Before reaching the merits, we must first determine whether the district court order denying the exemption is appealable. Under the Bankruptcy Act of 1978, we have no jurisdiction to hear interlocutory appeals in bankruptcy proceedings. In re Rubin, 693 F.2d 73, 76-77 (9th Cir.1982). An order denying an exemption does not meet the conventional test for a final judgment because it does not terminate the entire bankruptcy case. See In re Brissette, 561 F.2d 779 (9th Cir.1977). Recently, however, we adopted a test that emphasizes the need for immediate review, rather than whether the order is technically interlocutory, in determining what is appealable as a final judgment in bankruptcy proceedings. In re Mason, 709 F.2d 1313 (9th Cir.1983). Under Mason the order in the present case is appealable.
In Mason the debtor appealed the district court's refusal to set aside the order for relief on an involuntary petition for bankruptcy. The order for relief was technically interlocutory because it did not conclude the bankruptcy case. Id. at 1316. The court noted, however, that bankruptcy proceedings are unique and that the rules of finality developed for conventional litigation should not be applied mechanically. Those orders that " 'may determine and seriously affect substantive rights' and 'cause irreparable harm to the losing party if he had to wait to the end of the bankruptcy case' " are immediately appealable. Id. at 1316-17. The court concluded that an order for relief in an involuntary bankruptcy case is appealable under this test.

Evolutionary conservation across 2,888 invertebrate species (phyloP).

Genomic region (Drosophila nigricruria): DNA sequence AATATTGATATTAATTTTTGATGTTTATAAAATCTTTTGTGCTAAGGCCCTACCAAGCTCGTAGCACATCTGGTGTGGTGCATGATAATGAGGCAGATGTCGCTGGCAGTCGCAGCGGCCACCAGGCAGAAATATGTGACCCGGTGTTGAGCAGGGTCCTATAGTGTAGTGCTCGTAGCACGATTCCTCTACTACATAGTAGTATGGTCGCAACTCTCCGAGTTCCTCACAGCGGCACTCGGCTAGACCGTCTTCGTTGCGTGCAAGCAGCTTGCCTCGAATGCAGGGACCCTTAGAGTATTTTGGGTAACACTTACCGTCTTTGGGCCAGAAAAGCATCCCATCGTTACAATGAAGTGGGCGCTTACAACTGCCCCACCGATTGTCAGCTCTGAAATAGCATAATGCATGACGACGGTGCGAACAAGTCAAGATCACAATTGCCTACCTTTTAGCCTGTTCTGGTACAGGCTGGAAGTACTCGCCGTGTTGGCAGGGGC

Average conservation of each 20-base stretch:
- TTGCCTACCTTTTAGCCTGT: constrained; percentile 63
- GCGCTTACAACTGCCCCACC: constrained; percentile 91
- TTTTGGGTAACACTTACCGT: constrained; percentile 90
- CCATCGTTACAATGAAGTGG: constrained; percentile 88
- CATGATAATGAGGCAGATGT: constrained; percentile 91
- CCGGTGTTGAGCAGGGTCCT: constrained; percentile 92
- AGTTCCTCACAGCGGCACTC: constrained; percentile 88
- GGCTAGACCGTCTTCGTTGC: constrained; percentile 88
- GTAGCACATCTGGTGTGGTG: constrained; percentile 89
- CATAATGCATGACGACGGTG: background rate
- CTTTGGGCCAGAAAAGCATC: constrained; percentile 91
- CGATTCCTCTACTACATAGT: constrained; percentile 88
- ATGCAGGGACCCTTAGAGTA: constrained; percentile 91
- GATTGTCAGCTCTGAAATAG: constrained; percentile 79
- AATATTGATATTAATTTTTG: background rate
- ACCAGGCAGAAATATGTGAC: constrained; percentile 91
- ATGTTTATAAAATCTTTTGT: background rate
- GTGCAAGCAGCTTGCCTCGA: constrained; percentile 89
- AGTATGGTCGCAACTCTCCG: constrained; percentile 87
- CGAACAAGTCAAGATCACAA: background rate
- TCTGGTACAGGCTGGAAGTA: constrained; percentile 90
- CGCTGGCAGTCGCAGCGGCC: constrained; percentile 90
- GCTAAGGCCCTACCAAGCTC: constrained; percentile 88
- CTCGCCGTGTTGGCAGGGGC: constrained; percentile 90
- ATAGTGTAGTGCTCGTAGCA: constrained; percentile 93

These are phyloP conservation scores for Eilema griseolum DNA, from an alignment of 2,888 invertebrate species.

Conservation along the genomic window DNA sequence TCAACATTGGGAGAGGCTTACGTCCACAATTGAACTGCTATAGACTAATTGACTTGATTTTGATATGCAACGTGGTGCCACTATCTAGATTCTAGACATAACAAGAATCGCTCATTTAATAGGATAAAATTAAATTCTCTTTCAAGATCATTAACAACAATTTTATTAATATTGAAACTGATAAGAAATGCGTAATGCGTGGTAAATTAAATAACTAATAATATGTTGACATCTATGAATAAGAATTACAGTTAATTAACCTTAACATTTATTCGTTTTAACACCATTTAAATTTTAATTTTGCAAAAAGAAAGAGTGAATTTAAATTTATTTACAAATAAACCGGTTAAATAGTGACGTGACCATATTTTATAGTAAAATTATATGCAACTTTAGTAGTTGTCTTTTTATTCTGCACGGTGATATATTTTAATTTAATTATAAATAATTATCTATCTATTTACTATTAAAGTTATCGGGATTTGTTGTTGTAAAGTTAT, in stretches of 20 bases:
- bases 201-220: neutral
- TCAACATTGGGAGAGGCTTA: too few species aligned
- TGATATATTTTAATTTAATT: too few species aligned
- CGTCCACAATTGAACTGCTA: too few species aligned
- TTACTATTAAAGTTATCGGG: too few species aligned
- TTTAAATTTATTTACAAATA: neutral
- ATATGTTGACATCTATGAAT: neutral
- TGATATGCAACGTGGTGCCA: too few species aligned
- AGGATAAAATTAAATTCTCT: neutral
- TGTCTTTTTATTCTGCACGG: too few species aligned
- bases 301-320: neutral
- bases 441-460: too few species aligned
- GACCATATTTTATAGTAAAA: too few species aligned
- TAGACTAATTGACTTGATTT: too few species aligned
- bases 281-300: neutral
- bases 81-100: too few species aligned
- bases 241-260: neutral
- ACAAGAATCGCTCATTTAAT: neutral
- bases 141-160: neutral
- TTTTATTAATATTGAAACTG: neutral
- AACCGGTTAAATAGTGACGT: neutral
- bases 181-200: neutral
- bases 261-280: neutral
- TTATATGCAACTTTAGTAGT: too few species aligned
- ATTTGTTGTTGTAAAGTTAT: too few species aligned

An order for relief effectively divests the debtor of his assets, creating an estate controlled by the bankruptcy court. In a Chapter 7 case the trustee is obligated to gather the assets of the estate, liquidate them, and to the extent possible satisfy creditors' claims.... During the administration of the estate the debtor's rights are limited. On entry of the order for relief he loses control of his assets, which may include a business. See 11 U.S.C. Sec. 303(f). Once property of the estate is liquidated there appears to be no way the debtor can force bona fide purchasers to return the assets. [Citations omitted.] A debtor may possibly attack the propriety of every sale by appeal, but to effectively do so he must seek to stay the sale.
Id. at 1317.